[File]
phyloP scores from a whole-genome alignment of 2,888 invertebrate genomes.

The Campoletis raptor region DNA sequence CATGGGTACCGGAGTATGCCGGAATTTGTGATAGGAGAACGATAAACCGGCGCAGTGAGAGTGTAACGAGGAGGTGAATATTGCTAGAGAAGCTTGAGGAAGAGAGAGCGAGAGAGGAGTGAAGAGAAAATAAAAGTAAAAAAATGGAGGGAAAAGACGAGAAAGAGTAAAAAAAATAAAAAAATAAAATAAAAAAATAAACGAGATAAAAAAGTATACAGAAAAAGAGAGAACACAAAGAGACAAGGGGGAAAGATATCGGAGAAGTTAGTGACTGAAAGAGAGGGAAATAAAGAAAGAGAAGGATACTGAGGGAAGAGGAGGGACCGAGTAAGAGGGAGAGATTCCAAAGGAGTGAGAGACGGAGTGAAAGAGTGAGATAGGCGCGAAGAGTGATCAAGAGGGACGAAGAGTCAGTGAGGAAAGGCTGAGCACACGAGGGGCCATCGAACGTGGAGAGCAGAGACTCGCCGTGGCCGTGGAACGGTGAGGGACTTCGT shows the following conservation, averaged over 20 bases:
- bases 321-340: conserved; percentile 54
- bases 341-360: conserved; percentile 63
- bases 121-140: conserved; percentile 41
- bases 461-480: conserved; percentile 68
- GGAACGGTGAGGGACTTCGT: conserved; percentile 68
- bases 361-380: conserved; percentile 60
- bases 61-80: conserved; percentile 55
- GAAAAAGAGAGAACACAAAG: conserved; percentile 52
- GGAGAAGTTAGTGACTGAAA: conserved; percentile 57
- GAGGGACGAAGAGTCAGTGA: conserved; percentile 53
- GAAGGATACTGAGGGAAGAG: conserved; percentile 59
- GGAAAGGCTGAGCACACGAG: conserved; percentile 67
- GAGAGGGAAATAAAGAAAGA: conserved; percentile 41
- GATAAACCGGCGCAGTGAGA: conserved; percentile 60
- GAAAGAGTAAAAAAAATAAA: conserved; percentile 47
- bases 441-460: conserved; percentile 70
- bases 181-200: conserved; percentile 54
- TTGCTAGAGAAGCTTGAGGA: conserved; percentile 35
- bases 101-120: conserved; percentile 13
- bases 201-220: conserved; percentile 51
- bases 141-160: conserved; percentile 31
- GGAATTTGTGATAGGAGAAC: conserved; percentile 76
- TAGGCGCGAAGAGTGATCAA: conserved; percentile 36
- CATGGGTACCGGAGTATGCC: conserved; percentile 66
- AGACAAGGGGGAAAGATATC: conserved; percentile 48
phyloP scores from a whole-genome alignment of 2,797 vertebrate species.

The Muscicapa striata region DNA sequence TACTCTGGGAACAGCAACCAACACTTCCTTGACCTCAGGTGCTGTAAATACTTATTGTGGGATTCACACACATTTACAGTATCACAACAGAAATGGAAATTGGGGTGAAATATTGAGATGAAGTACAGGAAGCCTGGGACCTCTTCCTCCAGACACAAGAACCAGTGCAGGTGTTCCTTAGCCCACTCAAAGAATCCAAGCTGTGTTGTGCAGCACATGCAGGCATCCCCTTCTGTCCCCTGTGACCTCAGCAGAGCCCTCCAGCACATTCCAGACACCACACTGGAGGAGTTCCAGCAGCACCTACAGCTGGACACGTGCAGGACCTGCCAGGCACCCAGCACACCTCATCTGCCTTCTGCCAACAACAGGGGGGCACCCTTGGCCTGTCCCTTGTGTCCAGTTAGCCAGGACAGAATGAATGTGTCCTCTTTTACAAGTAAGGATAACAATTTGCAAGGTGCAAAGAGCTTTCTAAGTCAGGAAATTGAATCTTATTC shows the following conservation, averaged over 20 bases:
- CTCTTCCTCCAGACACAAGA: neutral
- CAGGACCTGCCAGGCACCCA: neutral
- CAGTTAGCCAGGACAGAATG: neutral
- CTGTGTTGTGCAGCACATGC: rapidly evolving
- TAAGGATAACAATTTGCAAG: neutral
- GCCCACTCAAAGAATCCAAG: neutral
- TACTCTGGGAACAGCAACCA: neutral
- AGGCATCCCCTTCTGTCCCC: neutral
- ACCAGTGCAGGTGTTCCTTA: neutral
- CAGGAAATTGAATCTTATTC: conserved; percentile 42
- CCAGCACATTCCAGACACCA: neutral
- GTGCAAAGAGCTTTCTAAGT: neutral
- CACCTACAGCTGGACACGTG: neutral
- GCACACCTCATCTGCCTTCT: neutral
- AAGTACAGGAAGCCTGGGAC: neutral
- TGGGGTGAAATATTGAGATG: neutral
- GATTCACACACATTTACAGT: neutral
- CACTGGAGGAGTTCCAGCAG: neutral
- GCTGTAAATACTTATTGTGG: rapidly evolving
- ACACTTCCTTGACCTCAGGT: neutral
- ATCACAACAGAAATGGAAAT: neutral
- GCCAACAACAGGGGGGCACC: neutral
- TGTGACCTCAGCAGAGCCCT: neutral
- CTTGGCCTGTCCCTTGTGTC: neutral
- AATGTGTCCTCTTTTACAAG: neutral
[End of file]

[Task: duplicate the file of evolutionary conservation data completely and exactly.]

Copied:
phyloP scores from a whole-genome alignment of 2,888 invertebrate genomes.

The Campoletis raptor region DNA sequence CATGGGTACCGGAGTATGCCGGAATTTGTGATAGGAGAACGATAAACCGGCGCAGTGAGAGTGTAACGAGGAGGTGAATATTGCTAGAGAAGCTTGAGGAAGAGAGAGCGAGAGAGGAGTGAAGAGAAAATAAAAGTAAAAAAATGGAGGGAAAAGACGAGAAAGAGTAAAAAAAATAAAAAAATAAAATAAAAAAATAAACGAGATAAAAAAGTATACAGAAAAAGAGAGAACACAAAGAGACAAGGGGGAAAGATATCGGAGAAGTTAGTGACTGAAAGAGAGGGAAATAAAGAAAGAGAAGGATACTGAGGGAAGAGGAGGGACCGAGTAAGAGGGAGAGATTCCAAAGGAGTGAGAGACGGAGTGAAAGAGTGAGATAGGCGCGAAGAGTGATCAAGAGGGACGAAGAGTCAGTGAGGAAAGGCTGAGCACACGAGGGGCCATCGAACGTGGAGAGCAGAGACTCGCCGTGGCCGTGGAACGGTGAGGGACTTCGT shows the following conservation, averaged over 20 bases:
- bases 321-340: conserved; percentile 54
- bases 341-360: conserved; percentile 63
- bases 121-140: conserved; percentile 41
- bases 461-480: conserved; percentile 68
- GGAACGGTGAGGGACTTCGT: conserved; percentile 68
- bases 361-380: conserved; percentile 60
- bases 61-80: conserved; percentile 55
- GAAAAAGAGAGAACACAAAG: conserved; percentile 52
- GGAGAAGTTAGTGACTGAAA: conserved; percentile 57
- GAGGGACGAAGAGTCAGTGA: conserved; percentile 53
- GAAGGATACTGAGGGAAGAG: conserved; percentile 59
- GGAAAGGCTGAGCACACGAG: conserved; percentile 67
- GAGAGGGAAATAAAGAAAGA: conserved; percentile 41
- GATAAACCGGCGCAGTGAGA: conserved; percentile 60
- GAAAGAGTAAAAAAAATAAA: conserved; percentile 47
- bases 441-460: conserved; percentile 70
- bases 181-200: conserved; percentile 54
- TTGCTAGAGAAGCTTGAGGA: conserved; percentile 35
- bases 101-120: conserved; percentile 13
- bases 201-220: conserved; percentile 51
- bases 141-160: conserved; percentile 31
- GGAATTTGTGATAGGAGAAC: conserved; percentile 76
- TAGGCGCGAAGAGTGATCAA: conserved; percentile 36
- CATGGGTACCGGAGTATGCC: conserved; percentile 66
- AGACAAGGGGGAAAGATATC: conserved; percentile 48
phyloP scores from a whole-genome alignment of 2,797 vertebrate species.

The Muscicapa striata region DNA sequence TACTCTGGGAACAGCAACCAACACTTCCTTGACCTCAGGTGCTGTAAATACTTATTGTGGGATTCACACACATTTACAGTATCACAACAGAAATGGAAATTGGGGTGAAATATTGAGATGAAGTACAGGAAGCCTGGGACCTCTTCCTCCAGACACAAGAACCAGTGCAGGTGTTCCTTAGCCCACTCAAAGAATCCAAGCTGTGTTGTGCAGCACATGCAGGCATCCCCTTCTGTCCCCTGTGACCTCAGCAGAGCCCTCCAGCACATTCCAGACACCACACTGGAGGAGTTCCAGCAGCACCTACAGCTGGACACGTGCAGGACCTGCCAGGCACCCAGCACACCTCATCTGCCTTCTGCCAACAACAGGGGGGCACCCTTGGCCTGTCCCTTGTGTCCAGTTAGCCAGGACAGAATGAATGTGTCCTCTTTTACAAGTAAGGATAACAATTTGCAAGGTGCAAAGAGCTTTCTAAGTCAGGAAATTGAATCTTATTC shows the following conservation, averaged over 20 bases:
- CTCTTCCTCCAGACACAAGA: neutral
- CAGGACCTGCCAGGCACCCA: neutral
- CAGTTAGCCAGGACAGAATG: neutral
- CTGTGTTGTGCAGCACATGC: rapidly evolving
- TAAGGATAACAATTTGCAAG: neutral
- GCCCACTCAAAGAATCCAAG: neutral
- TACTCTGGGAACAGCAACCA: neutral
- AGGCATCCCCTTCTGTCCCC: neutral
- ACCAGTGCAGGTGTTCCTTA: neutral
- CAGGAAATTGAATCTTATTC: conserved; percentile 42
- CCAGCACATTCCAGACACCA: neutral
- GTGCAAAGAGCTTTCTAAGT: neutral
- CACCTACAGCTGGACACGTG: neutral
- GCACACCTCATCTGCCTTCT: neutral
- AAGTACAGGAAGCCTGGGAC: neutral
- TGGGGTGAAATATTGAGATG: neutral
- GATTCACACACATTTACAGT: neutral
- CACTGGAGGAGTTCCAGCAG: neutral
- GCTGTAAATACTTATTGTGG: rapidly evolving
- ACACTTCCTTGACCTCAGGT: neutral
- ATCACAACAGAAATGGAAAT: neutral
- GCCAACAACAGGGGGGCACC: neutral
- TGTGACCTCAGCAGAGCCCT: neutral
- CTTGGCCTGTCCCTTGTGTC: neutral
- AATGTGTCCTCTTTTACAAG: neutral